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Everything You Need to Know About Sleep Regressions

Sleep regressions can be stressful. They disrupt a child’s sleep patterns, and can cause many a night of no sleep and frustration. However, with proper understanding and coping strategies, parents can navigate through these challenging times with as minimal disruption as possible to their baby’s sleep or toddler’s sleep. In this blog, we’ll do a deep dive into sleep regressions (do they even exist?), discuss their triggers, symptoms, impacts on feeding schedules, causes, and duration.

What is a sleep regression? 

If you are a seasoned parent, you probably know all about sleep regressions. For those who don’t yet know what it is (especially if you are a new parent), let’s give you an overview. Picture this: your child, who has been sleeping soundly through the night, suddenly starts fighting their bedtime routine, waking up multiple times, starts taking shorter naps, starts fussing, refusing the pacifier, and is generally more irritable. It’s like a mysterious switch has been flipped, altering your child’s previously predictable sleep routine. Welcome to what could be a dreaded sleep regression…

The term ‘regression’ itself might seem alarming, suggesting a step backward in your child’s progress. But contrary to what the term implies, sleep regression are not a regression in the developmental sense at all. In fact, it’s often a step forward in a child’s development that causes them to ‘regress’ in sleeping (1). All that sleep regression is, is a period marked by a disruption in a baby’s sleep habits at certain key stages in your baby’s life.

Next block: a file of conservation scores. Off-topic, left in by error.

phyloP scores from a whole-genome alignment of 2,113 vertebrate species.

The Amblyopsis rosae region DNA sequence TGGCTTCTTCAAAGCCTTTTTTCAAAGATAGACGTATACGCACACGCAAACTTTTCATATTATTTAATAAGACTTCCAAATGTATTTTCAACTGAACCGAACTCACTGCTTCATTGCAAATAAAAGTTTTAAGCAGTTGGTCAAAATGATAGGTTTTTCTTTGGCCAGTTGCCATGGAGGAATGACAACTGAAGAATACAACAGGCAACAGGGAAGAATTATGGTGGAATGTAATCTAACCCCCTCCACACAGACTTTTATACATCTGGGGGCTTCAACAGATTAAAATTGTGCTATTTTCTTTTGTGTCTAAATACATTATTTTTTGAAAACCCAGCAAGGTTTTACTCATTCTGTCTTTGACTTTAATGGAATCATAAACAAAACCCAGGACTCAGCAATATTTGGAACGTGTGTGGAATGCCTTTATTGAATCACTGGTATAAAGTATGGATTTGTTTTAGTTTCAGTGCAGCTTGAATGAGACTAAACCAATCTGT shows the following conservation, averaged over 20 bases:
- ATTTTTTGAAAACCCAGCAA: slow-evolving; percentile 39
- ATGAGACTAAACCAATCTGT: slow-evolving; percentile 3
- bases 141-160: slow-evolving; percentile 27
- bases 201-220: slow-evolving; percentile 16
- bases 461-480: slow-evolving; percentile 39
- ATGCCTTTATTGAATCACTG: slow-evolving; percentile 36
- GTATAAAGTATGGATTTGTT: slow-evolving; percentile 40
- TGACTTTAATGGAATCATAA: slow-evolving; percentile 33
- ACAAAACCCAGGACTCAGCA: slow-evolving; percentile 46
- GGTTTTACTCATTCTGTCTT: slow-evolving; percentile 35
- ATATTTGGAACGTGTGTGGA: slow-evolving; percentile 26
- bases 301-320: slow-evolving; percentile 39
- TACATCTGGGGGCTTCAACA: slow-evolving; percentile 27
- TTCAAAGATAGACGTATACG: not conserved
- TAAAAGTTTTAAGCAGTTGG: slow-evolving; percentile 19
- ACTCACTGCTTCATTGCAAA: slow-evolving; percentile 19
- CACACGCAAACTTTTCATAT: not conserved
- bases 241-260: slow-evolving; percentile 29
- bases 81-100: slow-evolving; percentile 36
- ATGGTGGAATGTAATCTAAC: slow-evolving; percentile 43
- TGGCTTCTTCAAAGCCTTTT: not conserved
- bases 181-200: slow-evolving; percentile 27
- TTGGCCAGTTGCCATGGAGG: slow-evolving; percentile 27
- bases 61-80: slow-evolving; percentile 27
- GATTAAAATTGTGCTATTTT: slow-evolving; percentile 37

Now what may come as a surprise is that the subject of sleep regressions is not clear-cut. The most accepted view is largely supported by pediatricians who view sleep regressions as a legitimate phase in a child’s development, often coinciding with significant cognitive and physical milestones (2), (3), (4). They argue that the noticeable changes in sleep patterns are attributable to the child’s developing brain and body. They put these extended periods of sleepless nights down to one thing: biology. 

On the other hand, some experts argue that sleep regressions are more perception than reality, and that the study conducted by Dr. Plooij and Dr Van de Rijt in 1992 proving sleep regressions existed, was not in fact scientifically watertight (5). If fact, Dr Mindell, a sleep psychologist at Children’s Hospital in Philadelphia argued that the sample size was so small that conclusions could not be drawn, and went on to publish her own research disproving “timed regressions” are real (6). They suggest that the term has become an umbrella diagnosis for any disruption in a child’s sleep, which can be attributed to various factors like illness, change in routine, or teething. According to this school of thought, sleep regressions are not an inherent developmental stage, but rather a reflection of external changes impacting a child’s sleep.

In part, both camps are probably correct, although the data remains inconclusive. There is no doubt that, given the relative predictability of these regressions, there is an argument to be made that they coincide with a child’s key developmental milestones. It makes sense that sleep regressions are either based on a cognitive shift (such as the maturation of the circadian rhythm around ~46 months), or a physical shift like learning to stand (7). However, there is also truth to the claim that a lot of parents blame every poor night of sleep on a regression when in reality it’s just a bad night’s sleep. The truth it seems, is a blurry line: sometimes what seems like a regression – can just be poor sleep habits and vice versa.